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private static final String KEY = "qaz";
private String aString;

@Override
public void onCreate(Bundle savedInstanceState) {
    super.onCreate(savedInstanceState);
    setContentView(R.layout.activity_main);
    textView = (TextView) findViewById(R.id.txt);
    final String saved;
    if (savedInstanceState != null) {
        saved = savedInstanceState.getString(KEY);
        report("[" + saved + "]");
    } else {
        saved = null;
        report("[NULL]");
    }
    if (aString==null && saved!=null) {
        aString = saved;
        report("A");
    }
}

@Override
public void onSaveInstanceState(Bundle savedInstanceState) {
    report("s");
    savedInstanceState.putString(KEY, aString);
    super.onSaveInstanceState(savedInstanceState);
}

@Override
protected void onPause() {
    report("p");
    super.onPause();
}

@Override
public void onBackPressed() {
    report("b");
    super.onBackPressed();
}

@Override
public boolean onCreateOptionsMenu(Menu menu) {
    getMenuInflater().inflate(R.menu.activity_main, menu);
    return true;
}

private void report(String s) {
    aString += " " + s;
    Log.v("report", aString);
    textView.setText(aString);
}
share|improve this question
    
How and where is "string" declared? BTW, calling a string "string" makes the code very hard to read.. –  Simon Sep 15 '12 at 7:05
    
@Simon: It's private variable of this class. I've just edited it a bit. –  maaartinus Sep 15 '12 at 7:11
    
Then I'm not sure what you're trying to demonstrate. Both "aString" and the saved instance state have a lifetime equal to the Activity. When your activity is destroyed and recreated (e.g. on orientation change) aString is recreated. What do you mean "it should never shrink"? –  Simon Sep 15 '12 at 7:55
    
@Simon: If the saved instance has a lifetime equals to the activity, then everything's clear... It looks like I misunderstood it thoroughly -- I'm an android newbie and thought it lives longer. A question arises: What is then savedInstanceState good for when I can do the same using instance variables? Please make it to an answer so I can accept it. Now, I'm gonna try it using something like this. –  maaartinus Sep 15 '12 at 14:49
    
What do you mean "it should never shrink"? - I believed it gets persisted and as I was only appending to it, I expected it to grow only. –  maaartinus Sep 15 '12 at 14:50

1 Answer 1

up vote 0 down vote accepted

onSaveInstance is intended to persist a value from one instance of your activity to the next, for example when the activity is destroyed and recreated on an orientation change. Just remember that when your activity is recreated, it is an entirely new instance of the class you've defined to extend the Activity class and therefore, all local fields (variables) will be re-initialised.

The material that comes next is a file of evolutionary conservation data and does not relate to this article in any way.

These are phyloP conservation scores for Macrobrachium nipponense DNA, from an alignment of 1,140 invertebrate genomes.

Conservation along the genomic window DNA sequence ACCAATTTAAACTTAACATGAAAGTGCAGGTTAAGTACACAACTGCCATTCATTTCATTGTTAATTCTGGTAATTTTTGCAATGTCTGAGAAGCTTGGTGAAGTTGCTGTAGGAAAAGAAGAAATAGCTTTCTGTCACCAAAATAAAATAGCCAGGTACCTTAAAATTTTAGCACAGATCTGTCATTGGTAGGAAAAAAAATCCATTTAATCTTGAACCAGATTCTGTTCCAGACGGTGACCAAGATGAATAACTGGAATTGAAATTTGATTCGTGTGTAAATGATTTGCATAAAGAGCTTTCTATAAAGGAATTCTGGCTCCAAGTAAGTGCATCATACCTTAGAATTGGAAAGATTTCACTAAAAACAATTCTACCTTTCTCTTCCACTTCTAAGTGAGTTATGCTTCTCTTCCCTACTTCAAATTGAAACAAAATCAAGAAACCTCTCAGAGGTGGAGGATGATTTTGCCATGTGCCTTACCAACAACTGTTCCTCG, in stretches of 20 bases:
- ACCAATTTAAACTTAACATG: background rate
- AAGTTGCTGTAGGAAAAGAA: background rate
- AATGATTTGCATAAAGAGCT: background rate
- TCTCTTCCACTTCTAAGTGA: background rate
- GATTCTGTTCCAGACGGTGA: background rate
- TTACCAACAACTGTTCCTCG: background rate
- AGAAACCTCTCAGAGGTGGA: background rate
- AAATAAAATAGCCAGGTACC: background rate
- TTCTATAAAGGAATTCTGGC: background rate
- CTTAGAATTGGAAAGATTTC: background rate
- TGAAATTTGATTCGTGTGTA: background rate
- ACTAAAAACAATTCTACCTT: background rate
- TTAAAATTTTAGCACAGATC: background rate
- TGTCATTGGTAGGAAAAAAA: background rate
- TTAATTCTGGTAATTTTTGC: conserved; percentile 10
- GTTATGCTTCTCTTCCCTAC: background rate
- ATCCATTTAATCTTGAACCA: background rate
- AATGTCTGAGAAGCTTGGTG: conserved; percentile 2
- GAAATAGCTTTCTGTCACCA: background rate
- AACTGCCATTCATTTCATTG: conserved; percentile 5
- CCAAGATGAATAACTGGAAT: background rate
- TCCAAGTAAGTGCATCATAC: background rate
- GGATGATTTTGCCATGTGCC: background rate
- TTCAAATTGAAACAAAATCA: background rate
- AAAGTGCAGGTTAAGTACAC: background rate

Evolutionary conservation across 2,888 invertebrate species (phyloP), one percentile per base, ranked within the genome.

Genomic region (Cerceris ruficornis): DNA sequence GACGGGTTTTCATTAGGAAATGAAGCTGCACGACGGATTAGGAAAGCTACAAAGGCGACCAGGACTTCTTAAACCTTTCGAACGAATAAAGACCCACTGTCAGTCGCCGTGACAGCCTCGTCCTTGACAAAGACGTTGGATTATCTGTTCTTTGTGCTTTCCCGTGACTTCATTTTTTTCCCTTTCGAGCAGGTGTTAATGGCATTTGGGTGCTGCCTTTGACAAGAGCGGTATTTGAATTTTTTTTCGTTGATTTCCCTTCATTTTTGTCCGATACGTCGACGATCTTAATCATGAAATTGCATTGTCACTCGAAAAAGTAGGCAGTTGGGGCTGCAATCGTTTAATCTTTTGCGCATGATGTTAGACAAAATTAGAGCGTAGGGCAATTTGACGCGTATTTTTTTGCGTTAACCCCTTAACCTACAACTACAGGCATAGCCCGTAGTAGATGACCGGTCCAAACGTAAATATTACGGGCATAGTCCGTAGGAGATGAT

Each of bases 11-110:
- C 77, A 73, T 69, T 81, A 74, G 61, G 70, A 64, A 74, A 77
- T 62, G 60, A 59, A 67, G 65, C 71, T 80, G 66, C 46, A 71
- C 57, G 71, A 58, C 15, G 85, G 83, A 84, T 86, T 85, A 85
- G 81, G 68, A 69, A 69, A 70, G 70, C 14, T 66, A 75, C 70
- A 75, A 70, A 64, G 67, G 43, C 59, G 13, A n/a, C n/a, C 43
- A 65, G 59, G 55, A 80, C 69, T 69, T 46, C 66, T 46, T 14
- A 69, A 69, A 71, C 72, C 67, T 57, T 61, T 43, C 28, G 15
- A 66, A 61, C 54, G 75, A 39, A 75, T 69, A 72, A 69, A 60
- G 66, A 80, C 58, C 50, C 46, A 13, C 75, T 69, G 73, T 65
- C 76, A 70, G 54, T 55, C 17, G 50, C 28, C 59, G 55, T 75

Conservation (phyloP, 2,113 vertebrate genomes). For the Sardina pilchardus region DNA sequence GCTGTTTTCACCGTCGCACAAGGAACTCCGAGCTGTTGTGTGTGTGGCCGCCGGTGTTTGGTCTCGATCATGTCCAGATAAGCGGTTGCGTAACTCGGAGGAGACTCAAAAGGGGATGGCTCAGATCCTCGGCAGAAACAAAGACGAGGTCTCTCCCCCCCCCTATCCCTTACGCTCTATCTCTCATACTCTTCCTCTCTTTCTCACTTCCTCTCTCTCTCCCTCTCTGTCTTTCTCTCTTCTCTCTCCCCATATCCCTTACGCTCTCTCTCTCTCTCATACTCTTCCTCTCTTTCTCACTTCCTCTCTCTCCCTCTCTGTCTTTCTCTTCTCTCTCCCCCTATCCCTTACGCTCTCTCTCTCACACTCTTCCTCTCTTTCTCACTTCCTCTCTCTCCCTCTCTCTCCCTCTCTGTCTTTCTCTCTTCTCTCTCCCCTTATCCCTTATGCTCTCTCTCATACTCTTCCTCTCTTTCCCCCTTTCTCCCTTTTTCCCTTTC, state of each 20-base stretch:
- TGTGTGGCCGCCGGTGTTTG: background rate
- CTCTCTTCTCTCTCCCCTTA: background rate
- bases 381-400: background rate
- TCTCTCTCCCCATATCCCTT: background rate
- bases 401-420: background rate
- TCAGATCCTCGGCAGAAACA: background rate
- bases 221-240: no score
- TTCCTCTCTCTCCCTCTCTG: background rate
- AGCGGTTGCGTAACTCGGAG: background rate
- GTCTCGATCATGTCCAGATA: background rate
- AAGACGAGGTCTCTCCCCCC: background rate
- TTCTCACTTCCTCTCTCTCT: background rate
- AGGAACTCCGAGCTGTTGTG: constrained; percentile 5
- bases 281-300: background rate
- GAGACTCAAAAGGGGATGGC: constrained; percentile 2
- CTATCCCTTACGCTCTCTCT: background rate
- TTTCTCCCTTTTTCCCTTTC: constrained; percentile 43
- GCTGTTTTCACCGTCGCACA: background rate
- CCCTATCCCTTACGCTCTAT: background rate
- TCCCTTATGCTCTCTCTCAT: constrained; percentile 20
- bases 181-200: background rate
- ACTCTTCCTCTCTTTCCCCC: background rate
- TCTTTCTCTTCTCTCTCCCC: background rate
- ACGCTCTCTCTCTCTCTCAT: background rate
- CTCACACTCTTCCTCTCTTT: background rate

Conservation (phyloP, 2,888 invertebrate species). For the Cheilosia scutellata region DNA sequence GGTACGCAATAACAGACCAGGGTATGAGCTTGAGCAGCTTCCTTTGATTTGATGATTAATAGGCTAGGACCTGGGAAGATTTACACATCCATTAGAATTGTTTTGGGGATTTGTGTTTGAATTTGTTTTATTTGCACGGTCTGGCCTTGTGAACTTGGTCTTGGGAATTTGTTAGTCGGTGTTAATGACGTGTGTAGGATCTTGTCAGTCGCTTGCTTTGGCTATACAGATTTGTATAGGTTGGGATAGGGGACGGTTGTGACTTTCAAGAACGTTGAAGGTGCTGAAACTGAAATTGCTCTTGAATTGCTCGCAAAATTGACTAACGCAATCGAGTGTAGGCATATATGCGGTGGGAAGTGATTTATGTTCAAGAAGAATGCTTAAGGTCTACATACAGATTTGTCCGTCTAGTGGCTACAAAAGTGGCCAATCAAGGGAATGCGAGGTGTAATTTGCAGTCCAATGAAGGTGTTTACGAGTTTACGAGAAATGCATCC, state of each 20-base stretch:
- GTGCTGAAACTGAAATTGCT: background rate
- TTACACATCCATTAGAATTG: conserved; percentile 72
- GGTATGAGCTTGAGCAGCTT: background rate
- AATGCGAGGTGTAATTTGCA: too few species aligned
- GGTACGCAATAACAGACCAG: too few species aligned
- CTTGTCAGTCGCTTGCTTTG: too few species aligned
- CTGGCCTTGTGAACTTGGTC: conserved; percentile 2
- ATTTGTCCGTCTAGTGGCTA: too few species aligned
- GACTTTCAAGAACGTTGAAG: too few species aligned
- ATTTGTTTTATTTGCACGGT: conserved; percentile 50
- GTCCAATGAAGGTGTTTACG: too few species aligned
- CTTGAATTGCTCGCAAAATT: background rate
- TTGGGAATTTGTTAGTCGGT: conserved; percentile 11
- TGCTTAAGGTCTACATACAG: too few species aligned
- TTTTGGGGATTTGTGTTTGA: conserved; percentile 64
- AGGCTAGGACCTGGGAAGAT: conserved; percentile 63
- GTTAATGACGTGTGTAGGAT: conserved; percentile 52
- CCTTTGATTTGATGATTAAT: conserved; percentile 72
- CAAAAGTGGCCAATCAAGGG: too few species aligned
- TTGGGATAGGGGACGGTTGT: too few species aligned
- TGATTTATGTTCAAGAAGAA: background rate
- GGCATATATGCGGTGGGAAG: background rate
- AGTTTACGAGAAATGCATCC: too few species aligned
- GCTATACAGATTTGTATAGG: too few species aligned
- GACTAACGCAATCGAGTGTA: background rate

As you've already discovered, SharedPreferences are a good way to persist a value beyond the Activity lifecycle and of course, there are others. The values saved in onSaveInstance and retrieved in onCreate are intended for you to be able to initialise a new instance of your activity to the same state it was before it was destroyed.

Imagine for example that you have a messaging application and your user has already entered several lines of text. They then accidentally flip the orientation (we've all done that right?) then flip it back. How frustrated would they be to see that their text had disappeared?! So a good developer would save the current content of the TextView in onSaveInstance and retrieve it in onCreate. If any value is retrieved, it is passed to the setText() method so that the user can continue from where they were.

Take a look here. Learning the Activity life cycle, how to control it and how to pass values between Activities (either 2 different Activities or 2 instances of the same Activity) is one of the keys to unlocking the Android kingdom.

http://developer.android.com/reference/android/app/Activity.html#ActivityLifecycle

The key point is to understand when each callback is called and, even more importantly, what may or may not be called by Android. For example, when your app is in the background,there are NO guarantees that your activity will be called again if Android decides to kill your app.

Good luck.

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